Will & Estate Planning: Wondering what documents you should have?

Let us help


“Life is really simple, but we insist on making it complicated” – Confucius


There are things we can do in life to not only make our own lives easier, but to make the lives of the ones we love easier as well. One of those simple things is to have our affairs in order so that our loved ones aren’t left with the complicated task of figuring out our wishes when we are no longer able to communicate them.

In Alberta there are three documents you should have to assist with this. They are:


  • A will
  • A personal directive
  • An enduring power of attorney (POA)



Your will is the document that will allow you to set out how you’d like your property to be distributed. This is both your real property (i.e. homes) and/or your personal belongings of value. Your will also allows you to set out who will be given guardianship of any minor children or even living pets. Finally, your will allows you to name a person who will be responsible for ensuring these wishes are carried out upon your death.

It’s important to note that if you do not leave a will you are considered to have died intestate, and in this case, the Wills and Succession Act will apply. What this means is, your assets will be distributed or guardians will be assigned based on the law and not based on your personal wishes.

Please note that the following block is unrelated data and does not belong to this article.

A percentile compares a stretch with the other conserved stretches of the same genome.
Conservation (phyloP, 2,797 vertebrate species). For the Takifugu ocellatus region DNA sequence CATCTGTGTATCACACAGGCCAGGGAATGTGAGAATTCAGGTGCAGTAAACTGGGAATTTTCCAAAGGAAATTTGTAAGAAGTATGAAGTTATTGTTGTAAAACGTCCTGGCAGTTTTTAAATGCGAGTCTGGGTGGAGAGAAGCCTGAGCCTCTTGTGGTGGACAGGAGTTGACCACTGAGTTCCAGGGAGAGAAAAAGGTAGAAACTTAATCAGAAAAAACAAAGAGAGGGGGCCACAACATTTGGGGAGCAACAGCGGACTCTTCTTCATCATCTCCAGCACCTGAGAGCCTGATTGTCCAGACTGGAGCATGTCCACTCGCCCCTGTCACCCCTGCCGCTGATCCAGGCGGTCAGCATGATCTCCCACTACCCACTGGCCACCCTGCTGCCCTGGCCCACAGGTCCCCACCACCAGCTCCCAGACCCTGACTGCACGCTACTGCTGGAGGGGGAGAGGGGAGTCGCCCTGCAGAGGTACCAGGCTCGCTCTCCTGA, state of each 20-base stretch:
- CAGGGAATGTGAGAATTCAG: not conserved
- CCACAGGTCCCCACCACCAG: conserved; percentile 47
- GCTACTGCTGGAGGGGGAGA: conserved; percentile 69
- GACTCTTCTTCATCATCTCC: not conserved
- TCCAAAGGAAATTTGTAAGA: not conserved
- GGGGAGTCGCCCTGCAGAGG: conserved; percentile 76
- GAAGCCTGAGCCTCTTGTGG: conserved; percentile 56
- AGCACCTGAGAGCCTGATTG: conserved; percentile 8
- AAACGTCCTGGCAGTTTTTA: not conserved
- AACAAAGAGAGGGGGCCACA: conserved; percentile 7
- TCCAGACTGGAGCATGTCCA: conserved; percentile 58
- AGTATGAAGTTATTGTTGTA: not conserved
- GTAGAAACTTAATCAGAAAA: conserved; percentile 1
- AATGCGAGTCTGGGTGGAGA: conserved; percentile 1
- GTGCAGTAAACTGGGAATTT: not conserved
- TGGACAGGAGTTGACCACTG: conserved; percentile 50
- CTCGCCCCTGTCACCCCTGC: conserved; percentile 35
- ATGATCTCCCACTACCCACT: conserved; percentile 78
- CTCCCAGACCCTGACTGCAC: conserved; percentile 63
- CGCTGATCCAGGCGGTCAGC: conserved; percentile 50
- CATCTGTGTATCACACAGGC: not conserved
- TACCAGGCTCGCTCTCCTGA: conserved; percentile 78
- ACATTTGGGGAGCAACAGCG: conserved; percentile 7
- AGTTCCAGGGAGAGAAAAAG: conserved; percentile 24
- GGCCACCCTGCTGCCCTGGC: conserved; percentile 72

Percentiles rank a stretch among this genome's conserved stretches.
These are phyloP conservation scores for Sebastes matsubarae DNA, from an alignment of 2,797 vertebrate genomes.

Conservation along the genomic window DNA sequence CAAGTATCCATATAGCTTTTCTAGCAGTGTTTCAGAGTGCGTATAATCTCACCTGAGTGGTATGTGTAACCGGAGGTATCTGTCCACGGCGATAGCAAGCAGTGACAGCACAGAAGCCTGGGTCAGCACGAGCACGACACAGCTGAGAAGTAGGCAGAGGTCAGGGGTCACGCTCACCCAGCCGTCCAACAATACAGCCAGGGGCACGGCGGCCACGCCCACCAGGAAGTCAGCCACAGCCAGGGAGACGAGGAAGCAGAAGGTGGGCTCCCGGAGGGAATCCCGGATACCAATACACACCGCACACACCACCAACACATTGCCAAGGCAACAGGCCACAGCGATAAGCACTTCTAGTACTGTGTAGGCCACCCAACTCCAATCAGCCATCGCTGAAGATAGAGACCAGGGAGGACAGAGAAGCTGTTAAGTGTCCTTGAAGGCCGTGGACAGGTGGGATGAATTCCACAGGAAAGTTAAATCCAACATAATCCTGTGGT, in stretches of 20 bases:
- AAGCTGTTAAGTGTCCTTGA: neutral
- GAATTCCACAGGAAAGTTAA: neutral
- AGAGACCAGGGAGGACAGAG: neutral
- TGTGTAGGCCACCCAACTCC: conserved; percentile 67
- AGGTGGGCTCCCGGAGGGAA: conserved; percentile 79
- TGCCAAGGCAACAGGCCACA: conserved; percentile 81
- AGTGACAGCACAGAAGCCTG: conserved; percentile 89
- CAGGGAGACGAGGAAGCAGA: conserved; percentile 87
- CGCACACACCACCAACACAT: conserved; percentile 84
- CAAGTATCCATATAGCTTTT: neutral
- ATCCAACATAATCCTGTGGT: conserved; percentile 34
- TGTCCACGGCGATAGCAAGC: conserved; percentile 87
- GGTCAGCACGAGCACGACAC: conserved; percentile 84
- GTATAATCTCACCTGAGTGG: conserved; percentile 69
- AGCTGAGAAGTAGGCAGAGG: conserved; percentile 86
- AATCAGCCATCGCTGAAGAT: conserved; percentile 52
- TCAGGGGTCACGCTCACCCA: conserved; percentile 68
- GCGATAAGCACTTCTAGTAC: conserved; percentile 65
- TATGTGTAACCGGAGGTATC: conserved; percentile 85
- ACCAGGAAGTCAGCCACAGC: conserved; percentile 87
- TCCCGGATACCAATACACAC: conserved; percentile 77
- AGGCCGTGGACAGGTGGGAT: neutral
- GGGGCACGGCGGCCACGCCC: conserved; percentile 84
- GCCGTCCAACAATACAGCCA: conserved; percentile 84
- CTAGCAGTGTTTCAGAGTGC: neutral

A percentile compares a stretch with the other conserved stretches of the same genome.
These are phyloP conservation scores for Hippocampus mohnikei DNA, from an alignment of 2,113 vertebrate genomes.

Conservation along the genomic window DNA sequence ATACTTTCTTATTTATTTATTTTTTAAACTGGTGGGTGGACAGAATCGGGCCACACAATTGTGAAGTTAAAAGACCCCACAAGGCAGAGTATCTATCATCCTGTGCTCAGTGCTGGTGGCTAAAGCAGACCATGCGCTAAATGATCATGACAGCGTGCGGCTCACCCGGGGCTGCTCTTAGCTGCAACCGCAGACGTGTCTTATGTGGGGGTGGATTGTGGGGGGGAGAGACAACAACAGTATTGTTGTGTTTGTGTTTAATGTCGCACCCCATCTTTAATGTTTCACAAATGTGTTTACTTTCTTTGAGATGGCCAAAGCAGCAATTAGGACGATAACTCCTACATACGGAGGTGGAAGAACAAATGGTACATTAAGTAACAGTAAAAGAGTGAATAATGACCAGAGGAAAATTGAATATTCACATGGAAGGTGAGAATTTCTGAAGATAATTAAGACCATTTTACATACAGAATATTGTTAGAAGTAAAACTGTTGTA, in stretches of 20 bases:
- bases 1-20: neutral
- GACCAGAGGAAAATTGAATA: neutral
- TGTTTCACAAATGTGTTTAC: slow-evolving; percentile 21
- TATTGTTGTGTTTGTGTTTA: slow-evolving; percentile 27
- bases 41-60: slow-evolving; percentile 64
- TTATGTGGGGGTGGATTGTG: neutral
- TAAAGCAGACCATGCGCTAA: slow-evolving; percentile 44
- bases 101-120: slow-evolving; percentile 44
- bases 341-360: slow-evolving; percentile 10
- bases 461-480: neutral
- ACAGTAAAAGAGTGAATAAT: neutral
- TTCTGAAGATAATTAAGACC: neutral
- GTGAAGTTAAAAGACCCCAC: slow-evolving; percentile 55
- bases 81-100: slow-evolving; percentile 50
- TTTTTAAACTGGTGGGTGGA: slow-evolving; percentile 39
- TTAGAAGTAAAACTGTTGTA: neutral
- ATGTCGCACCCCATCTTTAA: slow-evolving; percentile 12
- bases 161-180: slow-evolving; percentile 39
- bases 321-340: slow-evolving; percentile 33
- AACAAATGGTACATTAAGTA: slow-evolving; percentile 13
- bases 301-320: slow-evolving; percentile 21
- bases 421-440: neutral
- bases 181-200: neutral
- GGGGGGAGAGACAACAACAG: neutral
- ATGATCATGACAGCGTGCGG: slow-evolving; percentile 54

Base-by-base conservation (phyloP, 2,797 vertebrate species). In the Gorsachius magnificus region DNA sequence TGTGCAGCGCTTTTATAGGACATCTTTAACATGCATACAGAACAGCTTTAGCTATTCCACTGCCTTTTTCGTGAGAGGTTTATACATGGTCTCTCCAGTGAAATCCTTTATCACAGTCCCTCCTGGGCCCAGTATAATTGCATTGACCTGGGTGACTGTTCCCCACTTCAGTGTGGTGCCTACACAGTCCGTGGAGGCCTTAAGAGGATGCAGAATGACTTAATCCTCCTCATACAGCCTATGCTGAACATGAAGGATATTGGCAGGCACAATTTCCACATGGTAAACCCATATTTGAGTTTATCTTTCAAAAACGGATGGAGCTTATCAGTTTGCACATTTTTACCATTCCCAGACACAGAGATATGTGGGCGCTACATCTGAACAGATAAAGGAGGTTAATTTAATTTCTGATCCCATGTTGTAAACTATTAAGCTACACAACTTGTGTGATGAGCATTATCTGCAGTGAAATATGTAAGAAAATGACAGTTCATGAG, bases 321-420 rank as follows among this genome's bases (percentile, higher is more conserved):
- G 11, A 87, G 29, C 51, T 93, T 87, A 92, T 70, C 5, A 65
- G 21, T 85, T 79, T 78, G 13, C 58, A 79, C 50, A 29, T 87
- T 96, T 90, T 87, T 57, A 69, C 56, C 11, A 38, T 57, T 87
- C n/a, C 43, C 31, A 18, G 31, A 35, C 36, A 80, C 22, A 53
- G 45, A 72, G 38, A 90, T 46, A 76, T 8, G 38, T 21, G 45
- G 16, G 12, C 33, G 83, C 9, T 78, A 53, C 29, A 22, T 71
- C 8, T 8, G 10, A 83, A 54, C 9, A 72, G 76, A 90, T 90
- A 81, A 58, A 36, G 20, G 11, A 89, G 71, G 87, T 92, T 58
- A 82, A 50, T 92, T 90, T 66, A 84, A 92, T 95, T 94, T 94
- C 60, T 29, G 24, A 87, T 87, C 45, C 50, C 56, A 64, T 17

Personal Directive

A personal directive is focused on medical and health related decisions. This document allows you to appoint someone to make these decisions for you in the unfortunate event that you are no longer able to make them for yourself (i.e. illness, injury, loss of capacity).

Having a person appointed via a personal directive means that you can have discussions with this trusted individual ahead of time to ensure your wishes are carried out the way you want them to be.

Enduring POA

Similar to the personal directive, the POA allows you to appoint someone you trust to make financial decisions for you should you no longer be able to make them for yourself. Again, having a POA in place means someone you trust and have communicated with is there to carry out your wishes for you.

In the event that you don’t have a personal directive or POA in place, the court will appoint someone for you.

These are difficult conversations but Hayes-Fry law has the compassion and experience to make them as easy as possible. If you are ready to help ensure peace of mind for both you and your loved ones, give our office a call today at 780.831.7370 or email reception@HayesFryLaw.ca. We’d be happy to help guide you through this next journey in life.

The following resources were relied on in the preparation of this blog:


  1. Government of Alberta, “Wills in Alberta” (2023), Online: < https://www.alberta.ca/wills-in-alberta.aspx>


  1. Wills and Succession Act, SA 2010, C W-12.2.